Supporting Winter Birds
Posted: October 1, 2015
Birds stay in areas where food and shelter are readily available. Planting fruit bearing native trees and shrubs offer nutritional sustenance that help feed migrating birds and Pennsylvania residents throughout the winter. Southern Arrowwood, Viburnum denatum is a valuable native shrub in this region. The berries on this particular shrub persist through December. These are most commonly enjoyed by robins, cedar waxwing, northern mockingbird, eastern bluebird, and gray catbirds. In addition to Southern Arrowwood Cornell University suggests the following native plants for the northeast region: Common Elderberry, Common Serviceberry, Silky Dogwood, and Spicebush.
As birds nosh on their favorite berries and seeds, many retreat to a covered area to finish their meal. Planting evergreen shrubs and conifers such as the Eastern Red Cedar, Juniperus virginiana are a great retreat for birds and provide a safe spring nesting habitat for shrub nesting birds such as the northern cardinal, northern mockingbird, and song sparrow. The dark-eyed junco enjoy feeding close to the ground and will forage on summer's leftover seeds. Keeping expired flower heads in the garden help sustain these seed-loving birds naturally. Winterberry, Ilex verticillata and Bayberry, Myrica pensylvanica help sustain berry lovers such as black-capped chickadees and red-bellied woodpeckers through winter.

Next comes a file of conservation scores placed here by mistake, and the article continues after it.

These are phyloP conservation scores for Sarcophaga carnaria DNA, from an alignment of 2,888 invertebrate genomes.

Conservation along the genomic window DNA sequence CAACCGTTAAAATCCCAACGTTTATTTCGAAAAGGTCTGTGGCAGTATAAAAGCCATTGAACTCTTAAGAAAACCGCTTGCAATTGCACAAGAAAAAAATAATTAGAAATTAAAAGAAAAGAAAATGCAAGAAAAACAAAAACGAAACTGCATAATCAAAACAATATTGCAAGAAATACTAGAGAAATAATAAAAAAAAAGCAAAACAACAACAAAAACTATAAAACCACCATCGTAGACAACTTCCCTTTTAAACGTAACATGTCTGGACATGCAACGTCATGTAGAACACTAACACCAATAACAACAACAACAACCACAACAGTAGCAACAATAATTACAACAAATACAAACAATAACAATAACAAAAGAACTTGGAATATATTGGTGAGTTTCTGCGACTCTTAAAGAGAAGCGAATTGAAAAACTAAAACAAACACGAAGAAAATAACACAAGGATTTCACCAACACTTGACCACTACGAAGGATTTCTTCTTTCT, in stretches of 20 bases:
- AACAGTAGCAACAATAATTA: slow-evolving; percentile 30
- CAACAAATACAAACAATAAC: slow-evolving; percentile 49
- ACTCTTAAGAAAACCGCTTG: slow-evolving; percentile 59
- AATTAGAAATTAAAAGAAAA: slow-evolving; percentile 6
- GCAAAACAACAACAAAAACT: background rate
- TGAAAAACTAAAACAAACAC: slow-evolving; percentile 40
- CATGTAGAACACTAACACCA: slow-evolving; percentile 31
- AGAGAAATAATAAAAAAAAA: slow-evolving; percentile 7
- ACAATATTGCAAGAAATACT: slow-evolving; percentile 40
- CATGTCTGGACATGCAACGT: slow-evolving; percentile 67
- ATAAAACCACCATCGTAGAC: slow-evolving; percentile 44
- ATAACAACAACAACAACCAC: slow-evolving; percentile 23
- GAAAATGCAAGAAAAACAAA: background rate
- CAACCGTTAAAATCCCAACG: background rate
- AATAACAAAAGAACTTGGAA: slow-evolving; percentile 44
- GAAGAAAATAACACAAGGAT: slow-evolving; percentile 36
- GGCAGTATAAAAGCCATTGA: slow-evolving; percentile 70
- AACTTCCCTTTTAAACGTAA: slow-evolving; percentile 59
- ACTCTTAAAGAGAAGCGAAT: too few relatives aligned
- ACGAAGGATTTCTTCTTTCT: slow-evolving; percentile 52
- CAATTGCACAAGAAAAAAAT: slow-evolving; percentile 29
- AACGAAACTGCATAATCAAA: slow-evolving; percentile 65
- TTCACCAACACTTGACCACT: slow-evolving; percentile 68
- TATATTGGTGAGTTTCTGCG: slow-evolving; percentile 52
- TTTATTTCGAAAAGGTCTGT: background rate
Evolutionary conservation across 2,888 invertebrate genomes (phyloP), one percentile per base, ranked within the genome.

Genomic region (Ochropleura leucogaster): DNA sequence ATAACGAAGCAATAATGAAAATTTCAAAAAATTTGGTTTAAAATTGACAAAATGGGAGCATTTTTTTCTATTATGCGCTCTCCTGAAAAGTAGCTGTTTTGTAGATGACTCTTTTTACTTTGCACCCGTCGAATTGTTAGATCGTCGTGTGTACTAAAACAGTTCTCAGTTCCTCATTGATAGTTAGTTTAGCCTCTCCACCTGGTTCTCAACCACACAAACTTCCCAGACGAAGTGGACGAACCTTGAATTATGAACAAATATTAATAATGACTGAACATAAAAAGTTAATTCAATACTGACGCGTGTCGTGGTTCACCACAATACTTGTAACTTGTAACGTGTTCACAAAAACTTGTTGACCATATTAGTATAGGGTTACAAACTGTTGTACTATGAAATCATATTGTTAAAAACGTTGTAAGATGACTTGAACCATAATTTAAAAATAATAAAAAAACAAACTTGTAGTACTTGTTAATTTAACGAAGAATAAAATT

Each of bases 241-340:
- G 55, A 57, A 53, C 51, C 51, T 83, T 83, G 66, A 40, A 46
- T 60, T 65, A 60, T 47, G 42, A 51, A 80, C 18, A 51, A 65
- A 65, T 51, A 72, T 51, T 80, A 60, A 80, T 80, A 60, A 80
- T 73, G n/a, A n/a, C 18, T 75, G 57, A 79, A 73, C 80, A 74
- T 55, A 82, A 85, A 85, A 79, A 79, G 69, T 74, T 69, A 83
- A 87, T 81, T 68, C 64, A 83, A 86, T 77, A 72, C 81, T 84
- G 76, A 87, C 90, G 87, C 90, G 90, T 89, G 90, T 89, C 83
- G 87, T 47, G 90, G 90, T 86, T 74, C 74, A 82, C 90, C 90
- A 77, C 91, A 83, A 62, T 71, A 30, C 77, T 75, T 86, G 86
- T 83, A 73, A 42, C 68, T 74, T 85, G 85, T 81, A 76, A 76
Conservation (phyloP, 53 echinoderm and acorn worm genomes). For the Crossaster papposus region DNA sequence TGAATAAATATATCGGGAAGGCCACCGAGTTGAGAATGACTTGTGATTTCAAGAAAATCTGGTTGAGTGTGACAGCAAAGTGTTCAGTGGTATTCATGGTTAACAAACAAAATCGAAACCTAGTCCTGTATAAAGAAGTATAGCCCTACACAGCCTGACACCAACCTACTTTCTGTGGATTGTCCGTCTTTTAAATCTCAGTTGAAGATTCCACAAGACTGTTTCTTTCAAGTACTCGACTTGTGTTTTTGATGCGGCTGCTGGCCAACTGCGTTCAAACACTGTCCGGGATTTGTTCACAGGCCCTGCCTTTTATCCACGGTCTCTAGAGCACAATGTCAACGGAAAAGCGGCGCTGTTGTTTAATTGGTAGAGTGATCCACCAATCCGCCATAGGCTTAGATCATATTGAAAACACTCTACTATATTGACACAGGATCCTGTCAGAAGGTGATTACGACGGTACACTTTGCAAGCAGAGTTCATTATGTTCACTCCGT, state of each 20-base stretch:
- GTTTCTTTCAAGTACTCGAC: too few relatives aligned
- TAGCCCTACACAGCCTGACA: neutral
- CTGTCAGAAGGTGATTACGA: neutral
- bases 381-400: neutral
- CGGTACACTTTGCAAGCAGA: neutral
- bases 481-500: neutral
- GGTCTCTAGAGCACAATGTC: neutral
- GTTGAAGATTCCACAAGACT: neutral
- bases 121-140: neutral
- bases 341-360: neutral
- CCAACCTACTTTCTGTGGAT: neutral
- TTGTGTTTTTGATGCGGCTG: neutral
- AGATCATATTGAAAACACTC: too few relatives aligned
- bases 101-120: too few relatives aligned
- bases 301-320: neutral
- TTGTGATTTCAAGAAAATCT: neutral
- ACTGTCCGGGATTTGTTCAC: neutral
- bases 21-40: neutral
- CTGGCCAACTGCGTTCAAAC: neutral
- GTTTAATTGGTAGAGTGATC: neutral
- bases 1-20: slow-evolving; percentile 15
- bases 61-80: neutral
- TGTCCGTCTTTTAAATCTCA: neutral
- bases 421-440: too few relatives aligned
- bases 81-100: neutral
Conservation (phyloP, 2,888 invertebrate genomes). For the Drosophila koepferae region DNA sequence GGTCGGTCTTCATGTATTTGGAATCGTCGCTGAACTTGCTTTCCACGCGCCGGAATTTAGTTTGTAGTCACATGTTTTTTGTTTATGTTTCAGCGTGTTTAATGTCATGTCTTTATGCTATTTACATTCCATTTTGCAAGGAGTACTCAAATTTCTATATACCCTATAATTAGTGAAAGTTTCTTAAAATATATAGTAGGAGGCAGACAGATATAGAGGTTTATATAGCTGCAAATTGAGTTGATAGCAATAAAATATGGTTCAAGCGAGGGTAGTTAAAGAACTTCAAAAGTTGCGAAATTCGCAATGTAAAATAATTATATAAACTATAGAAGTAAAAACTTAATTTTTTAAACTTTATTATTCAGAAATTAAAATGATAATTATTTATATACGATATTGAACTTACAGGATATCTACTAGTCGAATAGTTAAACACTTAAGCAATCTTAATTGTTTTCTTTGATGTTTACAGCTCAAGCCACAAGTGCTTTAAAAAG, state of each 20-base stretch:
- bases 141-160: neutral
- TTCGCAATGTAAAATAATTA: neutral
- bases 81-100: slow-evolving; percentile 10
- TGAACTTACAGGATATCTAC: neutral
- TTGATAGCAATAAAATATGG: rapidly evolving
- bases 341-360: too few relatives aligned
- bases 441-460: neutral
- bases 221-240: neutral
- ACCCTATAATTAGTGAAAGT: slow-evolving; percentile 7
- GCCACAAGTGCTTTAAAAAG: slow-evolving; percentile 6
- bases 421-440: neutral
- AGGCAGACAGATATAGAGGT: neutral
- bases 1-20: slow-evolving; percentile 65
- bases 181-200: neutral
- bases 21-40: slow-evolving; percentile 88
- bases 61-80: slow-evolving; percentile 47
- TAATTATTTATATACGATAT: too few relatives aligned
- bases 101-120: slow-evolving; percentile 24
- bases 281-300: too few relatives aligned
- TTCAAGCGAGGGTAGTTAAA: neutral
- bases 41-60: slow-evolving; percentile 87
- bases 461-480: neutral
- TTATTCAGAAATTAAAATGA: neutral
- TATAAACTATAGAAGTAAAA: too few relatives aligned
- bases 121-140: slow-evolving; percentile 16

The holidays offer another source for bird habitats. After the celebrations are over and it's time to discard your cut Christmas tree, give it a second life by offering it to the birds for the remaining winter months. A small brush pile and an added recycled Christmas tree will offer additional protection in the harsh winter temperatures. Keeping a brush pile away from your home is recommended as little critters might hang out in there too.
With all of these birds in your yard you'll want to try to create an environment that will discourage them from flying into windows.
- Place bird feeders either within 3 feet or greater than 30 feet from your window.
- Minimize reflections in the window. Keep them less transparent with curtains, blinds, netting, transparent stickers, or a spray such as fake snow on the outside.
- Hang decorative items in front of the window such as a wind chime, wreath, or any other decorative element.
- Master Gardener Volunteer